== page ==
Myth #3– Once second language learners are able to speak reasonably fluently, their problems are likely to be over in school.

    This myth focuses on the perception that the ability to communicate in a new language is a fundamental determinant to one’s mastery of a language. The reality is that while communication is a key component to any language, using a new language in an academic setting requires a full understanding of the many nuances each language possesses. These linguistic subtilties make a major difference in an academic setting that are not necessarily required for daily communication. The author’s highlight this principal by pointing out that “school language becomes more complex and less contextualized in successively higher grades” (Samway and McKeon 2002). This emphasizes that while children at lower grade levels have passible communication skills, there are many complex language skills that are not required for basic communication.

Myth #4– Learning academic English is equally challenging for all second language learners.

      Another common misconception is that all students face the same equal challenge learning a second language. This implies that any student, regardless of background, should be able to learn language under the same teaching principals. However, the reality is that there are many different factors, such as culture, history, and environment, that are key to academic success. The author’s show this contrast by using an example or two students – one raised in a stable environment and a strong foundation in learning, and another raised as a refugee with no formal educational training. In this example, it is clear that the first student’s background will allow them to learn a new language much more readily than the second. Contrary to what this myth states, research has demonstrated that learning a new language is much easier for individuals who have previous schooling and who can perform similar level tasks in their native language (Collier 1995).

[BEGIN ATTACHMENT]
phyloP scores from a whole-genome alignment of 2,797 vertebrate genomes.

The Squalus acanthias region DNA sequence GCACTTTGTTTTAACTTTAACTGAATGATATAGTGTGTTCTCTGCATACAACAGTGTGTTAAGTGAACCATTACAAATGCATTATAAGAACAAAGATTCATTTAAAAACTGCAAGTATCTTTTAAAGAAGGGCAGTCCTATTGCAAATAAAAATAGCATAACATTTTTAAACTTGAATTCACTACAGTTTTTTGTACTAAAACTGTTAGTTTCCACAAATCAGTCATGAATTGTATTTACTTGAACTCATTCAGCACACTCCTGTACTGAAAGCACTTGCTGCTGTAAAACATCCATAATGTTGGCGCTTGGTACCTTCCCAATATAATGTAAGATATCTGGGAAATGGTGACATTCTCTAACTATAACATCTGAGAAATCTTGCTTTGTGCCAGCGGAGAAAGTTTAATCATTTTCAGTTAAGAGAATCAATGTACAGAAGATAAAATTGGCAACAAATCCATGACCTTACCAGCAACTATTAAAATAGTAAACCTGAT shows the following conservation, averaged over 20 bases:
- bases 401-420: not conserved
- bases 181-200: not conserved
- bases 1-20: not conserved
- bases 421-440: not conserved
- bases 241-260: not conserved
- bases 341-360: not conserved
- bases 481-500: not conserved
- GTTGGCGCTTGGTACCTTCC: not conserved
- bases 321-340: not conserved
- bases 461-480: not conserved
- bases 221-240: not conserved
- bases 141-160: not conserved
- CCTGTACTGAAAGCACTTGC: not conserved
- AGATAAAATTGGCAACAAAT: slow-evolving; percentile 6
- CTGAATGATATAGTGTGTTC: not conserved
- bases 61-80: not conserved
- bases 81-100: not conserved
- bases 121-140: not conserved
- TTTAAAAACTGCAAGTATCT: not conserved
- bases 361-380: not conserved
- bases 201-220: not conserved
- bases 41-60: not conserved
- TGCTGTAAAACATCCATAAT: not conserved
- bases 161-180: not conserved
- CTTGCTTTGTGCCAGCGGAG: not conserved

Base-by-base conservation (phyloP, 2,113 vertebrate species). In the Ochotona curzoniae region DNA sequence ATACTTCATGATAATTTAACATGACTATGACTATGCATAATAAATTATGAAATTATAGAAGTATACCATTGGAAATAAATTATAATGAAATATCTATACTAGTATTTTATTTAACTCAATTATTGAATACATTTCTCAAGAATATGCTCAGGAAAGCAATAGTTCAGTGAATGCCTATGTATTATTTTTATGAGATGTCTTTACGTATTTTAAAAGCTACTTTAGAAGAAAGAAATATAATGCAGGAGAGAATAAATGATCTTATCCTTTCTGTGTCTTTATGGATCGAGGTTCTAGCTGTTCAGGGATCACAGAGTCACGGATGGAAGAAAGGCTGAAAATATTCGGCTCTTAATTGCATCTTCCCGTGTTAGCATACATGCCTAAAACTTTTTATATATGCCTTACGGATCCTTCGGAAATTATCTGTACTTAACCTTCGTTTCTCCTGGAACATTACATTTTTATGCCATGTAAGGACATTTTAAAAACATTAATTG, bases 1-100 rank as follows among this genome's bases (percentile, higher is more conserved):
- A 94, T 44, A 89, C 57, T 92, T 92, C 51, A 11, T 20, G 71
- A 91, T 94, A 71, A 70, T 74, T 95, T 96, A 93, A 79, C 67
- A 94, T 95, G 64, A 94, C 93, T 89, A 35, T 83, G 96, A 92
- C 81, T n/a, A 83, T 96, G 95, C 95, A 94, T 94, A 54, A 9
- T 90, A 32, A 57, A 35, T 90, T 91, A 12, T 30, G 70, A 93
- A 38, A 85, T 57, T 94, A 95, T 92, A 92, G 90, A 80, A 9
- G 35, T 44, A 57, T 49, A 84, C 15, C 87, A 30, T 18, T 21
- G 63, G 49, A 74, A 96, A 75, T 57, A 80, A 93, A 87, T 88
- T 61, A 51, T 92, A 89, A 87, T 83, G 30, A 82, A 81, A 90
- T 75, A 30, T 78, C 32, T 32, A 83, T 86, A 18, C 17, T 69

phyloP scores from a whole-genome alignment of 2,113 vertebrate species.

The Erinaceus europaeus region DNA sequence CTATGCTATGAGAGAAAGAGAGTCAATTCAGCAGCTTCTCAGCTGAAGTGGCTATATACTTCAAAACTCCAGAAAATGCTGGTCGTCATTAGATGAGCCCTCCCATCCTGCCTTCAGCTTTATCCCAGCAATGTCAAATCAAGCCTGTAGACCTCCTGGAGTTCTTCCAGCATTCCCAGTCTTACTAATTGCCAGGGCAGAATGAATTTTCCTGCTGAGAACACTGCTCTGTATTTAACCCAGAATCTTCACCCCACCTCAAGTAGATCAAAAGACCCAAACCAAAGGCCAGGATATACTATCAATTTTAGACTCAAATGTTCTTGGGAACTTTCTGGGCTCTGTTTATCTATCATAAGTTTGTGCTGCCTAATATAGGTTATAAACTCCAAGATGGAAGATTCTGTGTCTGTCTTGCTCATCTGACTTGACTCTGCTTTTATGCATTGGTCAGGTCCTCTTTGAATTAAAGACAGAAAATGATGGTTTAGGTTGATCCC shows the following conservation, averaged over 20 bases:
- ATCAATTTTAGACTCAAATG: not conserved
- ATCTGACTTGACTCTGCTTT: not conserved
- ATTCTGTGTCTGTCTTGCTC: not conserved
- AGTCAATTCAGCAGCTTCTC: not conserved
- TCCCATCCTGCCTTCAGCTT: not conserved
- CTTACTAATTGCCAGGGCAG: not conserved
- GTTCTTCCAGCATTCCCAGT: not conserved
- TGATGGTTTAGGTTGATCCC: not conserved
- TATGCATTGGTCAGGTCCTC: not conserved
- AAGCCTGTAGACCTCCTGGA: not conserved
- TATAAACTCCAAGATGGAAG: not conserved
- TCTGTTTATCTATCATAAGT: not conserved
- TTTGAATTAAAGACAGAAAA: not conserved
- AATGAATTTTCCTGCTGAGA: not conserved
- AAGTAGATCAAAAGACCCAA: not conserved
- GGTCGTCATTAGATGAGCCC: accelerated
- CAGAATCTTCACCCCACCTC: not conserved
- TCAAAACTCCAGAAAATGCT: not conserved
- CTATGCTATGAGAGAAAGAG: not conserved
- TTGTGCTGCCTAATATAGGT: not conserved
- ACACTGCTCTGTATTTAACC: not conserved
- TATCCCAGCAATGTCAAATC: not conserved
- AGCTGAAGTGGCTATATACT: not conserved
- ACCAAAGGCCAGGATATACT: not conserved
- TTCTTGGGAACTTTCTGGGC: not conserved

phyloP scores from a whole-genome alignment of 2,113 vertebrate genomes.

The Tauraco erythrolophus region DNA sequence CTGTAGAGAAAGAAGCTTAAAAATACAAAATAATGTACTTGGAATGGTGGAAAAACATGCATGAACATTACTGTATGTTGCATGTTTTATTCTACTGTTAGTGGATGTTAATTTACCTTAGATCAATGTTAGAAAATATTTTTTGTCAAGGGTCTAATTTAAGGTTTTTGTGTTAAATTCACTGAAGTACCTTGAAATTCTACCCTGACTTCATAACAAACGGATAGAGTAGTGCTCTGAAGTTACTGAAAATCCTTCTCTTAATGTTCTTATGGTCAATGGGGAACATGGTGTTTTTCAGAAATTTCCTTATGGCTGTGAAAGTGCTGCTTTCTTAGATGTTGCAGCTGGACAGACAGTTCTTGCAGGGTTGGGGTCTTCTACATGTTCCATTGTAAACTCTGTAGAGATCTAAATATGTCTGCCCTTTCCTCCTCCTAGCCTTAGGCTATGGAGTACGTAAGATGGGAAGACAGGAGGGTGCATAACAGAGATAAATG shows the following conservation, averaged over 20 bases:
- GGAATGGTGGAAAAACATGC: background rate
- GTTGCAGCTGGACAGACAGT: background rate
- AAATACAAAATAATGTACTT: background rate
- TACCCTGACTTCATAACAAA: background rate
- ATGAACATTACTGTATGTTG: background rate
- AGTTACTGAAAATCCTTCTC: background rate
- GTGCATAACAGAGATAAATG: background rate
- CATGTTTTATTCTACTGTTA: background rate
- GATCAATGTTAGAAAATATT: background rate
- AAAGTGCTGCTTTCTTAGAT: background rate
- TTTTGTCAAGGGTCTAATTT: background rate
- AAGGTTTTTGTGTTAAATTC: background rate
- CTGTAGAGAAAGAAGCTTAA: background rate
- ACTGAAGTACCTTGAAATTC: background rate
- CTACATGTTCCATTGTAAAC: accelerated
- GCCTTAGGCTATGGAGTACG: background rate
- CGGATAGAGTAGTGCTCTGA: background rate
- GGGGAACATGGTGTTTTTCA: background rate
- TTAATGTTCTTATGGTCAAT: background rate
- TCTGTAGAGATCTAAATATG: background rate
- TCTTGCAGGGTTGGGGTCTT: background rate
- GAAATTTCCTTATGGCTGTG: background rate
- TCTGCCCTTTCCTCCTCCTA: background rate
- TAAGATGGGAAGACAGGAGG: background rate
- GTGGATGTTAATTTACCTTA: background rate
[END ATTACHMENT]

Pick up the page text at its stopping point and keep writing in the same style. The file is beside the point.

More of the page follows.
Myth #6– Students from Asian countries are better English languages learners and more academic successful than other students from Spanish- speaking backgrounds

     The myth that students from Asian countries are somehow better at learning English than those of other regions is again an attempt at downplaying the role society and culture plays in education. The authors use several research studies to demonstrate that individuals of any background are equally capable of learning English as a second language.  However, they do point out that on average, students from Asian countries tend to perform better in English speaking schools throughout the United States. To explain phenomenon, they emphasize that academic achievement is a complex function of many different inputs: “The question of school achievement is not solely a linguistic one; the cultural messages received by children from both the school and the larger society may influence their feelings about school as well as their feelings about themselves in relation to school” (Samway and McKeon 2002). To further support their conclusion, the authors use examples from other countries – while Asian students perform above average in American schools, they perform relatively poorly in Japanese schools, which suggests that culture, not ethnicity, is the determining factor.